May we all live the sort of productive and active life that Joe Simon has.  At 98, after having spent his life in newspapers and comics, he’s still writing and publishing his own line of comics at Simon Comics, through which he is releasing compilations of his work with Jack Kirby, and has recently released his autobiography Joe Simon: My Life in Comics.  Written in a conversational and matter-of-fact style, I often felt like he could have been sitting across the table.  He discusses not only comics and the comic industry, but also recounts his experiences as a reporter, his stint in the Coast Guard during WWII, and boxing.

He got his start in the newspaper business as a cartoonist based on his natural talent and sketches he’d done in high school. It’s an intriguing look at what it was like to work for Hearst newspapers during the late ’30s. While reporting on and meeting boxers, including Jack Dempsey and Max Baer, he sketches athletes for the newspapers.  He learns how to touch-up celebrity photos with an airbrush and draw the female form.  He develops the discipline to meet rigorous deadlines.  He even crosses paths with Mickey Spillane.  In 1939, while in his mid-20s, Simon interviews with a newspaper publisher who advises him, after looking at his portfolio, “There’s a new business that’s starting to use a lot of artists,” and referred him to Lloyd Jacquet; it was his start in comics when comics were just getting started.  To put it in perspective, Joe Simon was drawing comics while Stan Lee was a child hanging out in his office.

Simon’s career is launched, and a wealth of comic books and characters follow, including the Blue Bolt, Boy Commandos and Captain America, among others. World War II and Hitler played a significant role in the creation of the Sentinel of Liberty. That doesn’t come as a surprise, though the inspiration for the Red Skull does – his origin is rooted in an ice cream dessert (read the book to find out which one). The ’90s copyright suit between Marvel and Simon is not the first to involve the good Captain. In fact, an early suit is behind the change from a more traditional shield to the now-iconic circular design. The release of his autobiography, timed to coincide with the release of the film Captain America:The First Avenger, further underscores and asserts his ownership and copyright. The character was just one of many inked by the Simon and Kirby team in the Golden Age, when the potential and longevity of comics could not have been predicted. Having recently emerged from the Great Depression, and having seen the rise and fall of the Hearst empire, writers and artists were hungry for any work they could get. Indeed, they often didn’t consider the work-for-hire agreements that granted ownership to the publisher rather than the creator. Simon was one of the rare individuals who read that fine print.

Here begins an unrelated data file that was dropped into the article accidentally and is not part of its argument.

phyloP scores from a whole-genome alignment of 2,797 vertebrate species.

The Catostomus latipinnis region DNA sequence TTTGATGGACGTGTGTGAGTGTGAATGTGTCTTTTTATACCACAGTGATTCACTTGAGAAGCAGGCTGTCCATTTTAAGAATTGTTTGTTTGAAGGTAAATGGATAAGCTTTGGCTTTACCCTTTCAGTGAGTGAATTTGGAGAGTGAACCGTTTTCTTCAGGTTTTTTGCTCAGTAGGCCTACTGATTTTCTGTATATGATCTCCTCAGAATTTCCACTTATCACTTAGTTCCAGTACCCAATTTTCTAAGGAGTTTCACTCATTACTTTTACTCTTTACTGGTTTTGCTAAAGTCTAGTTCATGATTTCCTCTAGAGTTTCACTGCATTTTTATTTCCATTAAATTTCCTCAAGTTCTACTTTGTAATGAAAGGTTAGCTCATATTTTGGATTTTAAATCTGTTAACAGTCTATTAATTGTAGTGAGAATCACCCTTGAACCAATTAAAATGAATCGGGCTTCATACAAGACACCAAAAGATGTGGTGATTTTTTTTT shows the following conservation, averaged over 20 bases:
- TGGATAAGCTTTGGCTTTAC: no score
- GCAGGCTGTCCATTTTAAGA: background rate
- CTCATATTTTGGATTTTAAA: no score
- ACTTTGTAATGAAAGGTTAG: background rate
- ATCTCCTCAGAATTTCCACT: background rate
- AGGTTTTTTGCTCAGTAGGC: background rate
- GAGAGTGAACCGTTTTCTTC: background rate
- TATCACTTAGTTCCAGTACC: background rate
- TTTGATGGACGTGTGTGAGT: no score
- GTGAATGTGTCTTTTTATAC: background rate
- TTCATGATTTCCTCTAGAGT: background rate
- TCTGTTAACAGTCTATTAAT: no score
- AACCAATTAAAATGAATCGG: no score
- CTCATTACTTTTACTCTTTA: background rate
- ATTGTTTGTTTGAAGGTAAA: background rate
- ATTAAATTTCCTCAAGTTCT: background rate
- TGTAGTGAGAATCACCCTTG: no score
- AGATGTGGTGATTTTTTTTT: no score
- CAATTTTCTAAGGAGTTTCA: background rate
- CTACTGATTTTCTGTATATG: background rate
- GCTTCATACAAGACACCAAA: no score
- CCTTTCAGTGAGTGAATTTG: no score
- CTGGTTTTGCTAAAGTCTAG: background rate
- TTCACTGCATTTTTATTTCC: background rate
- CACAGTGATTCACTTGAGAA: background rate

Simon encounters a host of employers, artists, and writers in the course of his career. At times, it feels like a Russian novel. The sheer number of people mentioned can make the story hard to follow. Three people stand out and thread their way through his life. His love for his wife, Harriet, is evident and she is dearly missed. He’s has a lifelong relationship with Alfred Harvey. Despite misgivings from Harriet, his friendship with Harvey is mutually beneficial.  At times Harvey works for him, at other times the relationship is reversed. Such is the comic book industry. His collaboration and friendship with Jack Kirby weaves its way throughout this autobiography, from his initial meeting at Fox Comics to their co-creation of Captain America and their eventual copyright dispute with Marvel. Today, Simon is working with Titan publishing to release a seven-volume set of their collaborative work, starting with The Best of Simon and Kirby. The next release, The Simon and Kirby Library: Crime, is due for release this October.

My Life in Comics is not a history, and it’s not just about comics. It’s the journey of a comic legend from newspapers to the Golden Age and through the present day. He takes us through the Great Depression, World War II, McCarthyism and the 60s, and their impact on the comic book industry.  Even if you’re not a comic book collector, Simon’s autobiography is worth a read.  It’s a fascinating look back at the life and continuing career of a living legend.